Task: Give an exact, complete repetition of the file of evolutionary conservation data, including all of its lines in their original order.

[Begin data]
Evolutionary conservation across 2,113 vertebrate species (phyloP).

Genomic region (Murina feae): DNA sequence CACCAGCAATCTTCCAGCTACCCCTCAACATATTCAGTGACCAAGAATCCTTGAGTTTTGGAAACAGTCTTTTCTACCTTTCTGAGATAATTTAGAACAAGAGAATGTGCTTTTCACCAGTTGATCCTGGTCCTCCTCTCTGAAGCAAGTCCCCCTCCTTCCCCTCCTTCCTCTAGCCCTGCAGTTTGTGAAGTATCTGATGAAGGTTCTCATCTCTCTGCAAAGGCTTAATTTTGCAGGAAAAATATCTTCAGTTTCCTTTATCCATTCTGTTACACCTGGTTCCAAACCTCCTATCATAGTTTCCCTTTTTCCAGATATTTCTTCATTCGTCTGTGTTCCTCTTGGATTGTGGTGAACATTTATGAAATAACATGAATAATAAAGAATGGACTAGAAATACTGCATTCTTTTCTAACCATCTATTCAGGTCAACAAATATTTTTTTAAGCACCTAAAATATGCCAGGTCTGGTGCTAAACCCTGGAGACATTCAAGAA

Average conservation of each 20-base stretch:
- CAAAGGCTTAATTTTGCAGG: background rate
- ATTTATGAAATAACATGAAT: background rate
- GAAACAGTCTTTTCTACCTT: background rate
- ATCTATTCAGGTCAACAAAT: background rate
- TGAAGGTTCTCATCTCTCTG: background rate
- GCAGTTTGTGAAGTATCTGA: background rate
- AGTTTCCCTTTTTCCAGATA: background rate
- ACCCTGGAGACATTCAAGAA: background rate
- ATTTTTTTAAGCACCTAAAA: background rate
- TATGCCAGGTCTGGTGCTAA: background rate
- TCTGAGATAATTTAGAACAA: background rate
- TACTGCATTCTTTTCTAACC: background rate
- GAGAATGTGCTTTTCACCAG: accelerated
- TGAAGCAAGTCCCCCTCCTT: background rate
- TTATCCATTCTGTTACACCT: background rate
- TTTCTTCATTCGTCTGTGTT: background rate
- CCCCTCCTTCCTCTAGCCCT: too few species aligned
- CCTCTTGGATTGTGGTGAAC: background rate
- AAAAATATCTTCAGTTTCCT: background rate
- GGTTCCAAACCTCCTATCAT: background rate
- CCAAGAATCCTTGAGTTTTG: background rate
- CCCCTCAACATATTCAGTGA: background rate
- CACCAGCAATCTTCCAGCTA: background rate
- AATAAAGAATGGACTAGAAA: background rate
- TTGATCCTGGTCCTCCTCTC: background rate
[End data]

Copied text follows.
Evolutionary conservation across 2,113 vertebrate species (phyloP).

Genomic region (Murina feae): DNA sequence CACCAGCAATCTTCCAGCTACCCCTCAACATATTCAGTGACCAAGAATCCTTGAGTTTTGGAAACAGTCTTTTCTACCTTTCTGAGATAATTTAGAACAAGAGAATGTGCTTTTCACCAGTTGATCCTGGTCCTCCTCTCTGAAGCAAGTCCCCCTCCTTCCCCTCCTTCCTCTAGCCCTGCAGTTTGTGAAGTATCTGATGAAGGTTCTCATCTCTCTGCAAAGGCTTAATTTTGCAGGAAAAATATCTTCAGTTTCCTTTATCCATTCTGTTACACCTGGTTCCAAACCTCCTATCATAGTTTCCCTTTTTCCAGATATTTCTTCATTCGTCTGTGTTCCTCTTGGATTGTGGTGAACATTTATGAAATAACATGAATAATAAAGAATGGACTAGAAATACTGCATTCTTTTCTAACCATCTATTCAGGTCAACAAATATTTTTTTAAGCACCTAAAATATGCCAGGTCTGGTGCTAAACCCTGGAGACATTCAAGAA

Average conservation of each 20-base stretch:
- CAAAGGCTTAATTTTGCAGG: background rate
- ATTTATGAAATAACATGAAT: background rate
- GAAACAGTCTTTTCTACCTT: background rate
- ATCTATTCAGGTCAACAAAT: background rate
- TGAAGGTTCTCATCTCTCTG: background rate
- GCAGTTTGTGAAGTATCTGA: background rate
- AGTTTCCCTTTTTCCAGATA: background rate
- ACCCTGGAGACATTCAAGAA: background rate
- ATTTTTTTAAGCACCTAAAA: background rate
- TATGCCAGGTCTGGTGCTAA: background rate
- TCTGAGATAATTTAGAACAA: background rate
- TACTGCATTCTTTTCTAACC: background rate
- GAGAATGTGCTTTTCACCAG: accelerated
- TGAAGCAAGTCCCCCTCCTT: background rate
- TTATCCATTCTGTTACACCT: background rate
- TTTCTTCATTCGTCTGTGTT: background rate
- CCCCTCCTTCCTCTAGCCCT: too few species aligned
- CCTCTTGGATTGTGGTGAAC: background rate
- AAAAATATCTTCAGTTTCCT: background rate
- GGTTCCAAACCTCCTATCAT: background rate
- CCAAGAATCCTTGAGTTTTG: background rate
- CCCCTCAACATATTCAGTGA: background rate
- CACCAGCAATCTTCCAGCTA: background rate
- AATAAAGAATGGACTAGAAA: background rate
- TTGATCCTGGTCCTCCTCTC: background rate